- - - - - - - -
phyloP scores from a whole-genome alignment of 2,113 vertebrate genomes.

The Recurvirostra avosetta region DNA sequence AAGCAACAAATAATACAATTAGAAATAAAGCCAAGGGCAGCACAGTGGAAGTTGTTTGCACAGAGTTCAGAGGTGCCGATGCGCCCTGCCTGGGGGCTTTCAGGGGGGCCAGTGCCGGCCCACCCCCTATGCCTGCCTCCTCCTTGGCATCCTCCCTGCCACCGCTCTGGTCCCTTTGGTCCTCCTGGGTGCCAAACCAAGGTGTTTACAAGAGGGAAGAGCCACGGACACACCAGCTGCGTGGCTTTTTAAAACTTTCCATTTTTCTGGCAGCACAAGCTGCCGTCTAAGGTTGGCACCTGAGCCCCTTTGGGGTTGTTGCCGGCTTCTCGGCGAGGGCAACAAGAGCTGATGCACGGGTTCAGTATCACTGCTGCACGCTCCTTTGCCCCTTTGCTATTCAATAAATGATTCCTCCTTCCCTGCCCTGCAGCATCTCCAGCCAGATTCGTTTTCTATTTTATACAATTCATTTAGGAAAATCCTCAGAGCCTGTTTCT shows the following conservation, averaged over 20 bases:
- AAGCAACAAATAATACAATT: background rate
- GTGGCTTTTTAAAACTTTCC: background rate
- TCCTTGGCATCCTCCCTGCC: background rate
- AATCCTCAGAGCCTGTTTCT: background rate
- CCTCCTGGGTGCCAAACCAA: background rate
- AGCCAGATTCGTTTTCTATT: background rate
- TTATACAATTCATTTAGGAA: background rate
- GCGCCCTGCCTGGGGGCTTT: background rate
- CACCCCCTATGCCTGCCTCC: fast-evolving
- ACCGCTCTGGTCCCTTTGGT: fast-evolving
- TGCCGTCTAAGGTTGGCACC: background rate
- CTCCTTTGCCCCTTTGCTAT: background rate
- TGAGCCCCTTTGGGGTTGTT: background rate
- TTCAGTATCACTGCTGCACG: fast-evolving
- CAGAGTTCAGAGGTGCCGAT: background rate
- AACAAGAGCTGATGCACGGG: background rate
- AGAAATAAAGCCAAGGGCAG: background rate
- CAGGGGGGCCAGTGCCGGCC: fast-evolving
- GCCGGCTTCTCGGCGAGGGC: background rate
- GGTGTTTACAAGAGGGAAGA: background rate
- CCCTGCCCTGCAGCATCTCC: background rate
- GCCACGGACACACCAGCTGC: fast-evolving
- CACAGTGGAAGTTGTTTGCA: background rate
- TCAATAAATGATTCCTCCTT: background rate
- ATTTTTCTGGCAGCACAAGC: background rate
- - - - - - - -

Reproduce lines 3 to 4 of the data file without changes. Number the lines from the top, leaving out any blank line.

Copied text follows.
- AAGCAACAAATAATACAATT: background rate
- GTGGCTTTTTAAAACTTTCC: background rate